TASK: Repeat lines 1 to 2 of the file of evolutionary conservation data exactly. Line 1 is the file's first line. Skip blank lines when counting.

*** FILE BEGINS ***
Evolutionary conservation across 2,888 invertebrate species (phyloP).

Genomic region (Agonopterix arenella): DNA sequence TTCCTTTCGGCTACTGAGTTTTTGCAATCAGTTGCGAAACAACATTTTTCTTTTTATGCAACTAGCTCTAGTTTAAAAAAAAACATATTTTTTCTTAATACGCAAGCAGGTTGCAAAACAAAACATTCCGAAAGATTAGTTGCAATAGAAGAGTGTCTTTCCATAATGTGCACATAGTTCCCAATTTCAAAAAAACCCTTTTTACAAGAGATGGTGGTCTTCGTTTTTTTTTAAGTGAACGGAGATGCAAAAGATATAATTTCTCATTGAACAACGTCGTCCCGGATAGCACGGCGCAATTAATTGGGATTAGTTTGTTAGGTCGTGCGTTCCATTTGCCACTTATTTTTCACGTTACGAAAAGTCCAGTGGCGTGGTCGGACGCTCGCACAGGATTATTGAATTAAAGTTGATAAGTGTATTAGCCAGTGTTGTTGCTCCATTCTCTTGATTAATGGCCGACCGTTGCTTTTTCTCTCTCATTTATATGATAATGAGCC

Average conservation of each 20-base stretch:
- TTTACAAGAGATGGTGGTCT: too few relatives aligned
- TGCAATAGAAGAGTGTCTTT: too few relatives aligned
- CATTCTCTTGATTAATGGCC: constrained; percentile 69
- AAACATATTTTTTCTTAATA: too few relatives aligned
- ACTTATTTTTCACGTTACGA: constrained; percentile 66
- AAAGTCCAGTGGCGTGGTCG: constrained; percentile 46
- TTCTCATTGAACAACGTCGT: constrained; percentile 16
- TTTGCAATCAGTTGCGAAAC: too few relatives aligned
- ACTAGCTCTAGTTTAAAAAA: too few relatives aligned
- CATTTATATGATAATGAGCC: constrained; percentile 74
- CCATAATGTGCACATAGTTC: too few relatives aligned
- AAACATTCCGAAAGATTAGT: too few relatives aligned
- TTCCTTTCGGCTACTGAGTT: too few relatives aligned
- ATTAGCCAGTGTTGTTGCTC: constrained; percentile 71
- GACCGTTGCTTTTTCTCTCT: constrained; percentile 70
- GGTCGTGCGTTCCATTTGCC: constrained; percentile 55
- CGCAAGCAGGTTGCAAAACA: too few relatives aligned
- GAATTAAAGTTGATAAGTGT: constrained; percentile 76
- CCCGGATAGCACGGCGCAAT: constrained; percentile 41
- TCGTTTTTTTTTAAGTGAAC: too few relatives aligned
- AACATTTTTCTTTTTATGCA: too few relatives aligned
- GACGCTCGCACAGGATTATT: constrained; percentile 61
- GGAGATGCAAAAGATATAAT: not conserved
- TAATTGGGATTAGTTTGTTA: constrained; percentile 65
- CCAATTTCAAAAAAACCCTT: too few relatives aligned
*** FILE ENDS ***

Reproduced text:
Evolutionary conservation across 2,888 invertebrate species (phyloP).

Genomic region (Agonopterix arenella): DNA sequence TTCCTTTCGGCTACTGAGTTTTTGCAATCAGTTGCGAAACAACATTTTTCTTTTTATGCAACTAGCTCTAGTTTAAAAAAAAACATATTTTTTCTTAATACGCAAGCAGGTTGCAAAACAAAACATTCCGAAAGATTAGTTGCAATAGAAGAGTGTCTTTCCATAATGTGCACATAGTTCCCAATTTCAAAAAAACCCTTTTTACAAGAGATGGTGGTCTTCGTTTTTTTTTAAGTGAACGGAGATGCAAAAGATATAATTTCTCATTGAACAACGTCGTCCCGGATAGCACGGCGCAATTAATTGGGATTAGTTTGTTAGGTCGTGCGTTCCATTTGCCACTTATTTTTCACGTTACGAAAAGTCCAGTGGCGTGGTCGGACGCTCGCACAGGATTATTGAATTAAAGTTGATAAGTGTATTAGCCAGTGTTGTTGCTCCATTCTCTTGATTAATGGCCGACCGTTGCTTTTTCTCTCTCATTTATATGATAATGAGCC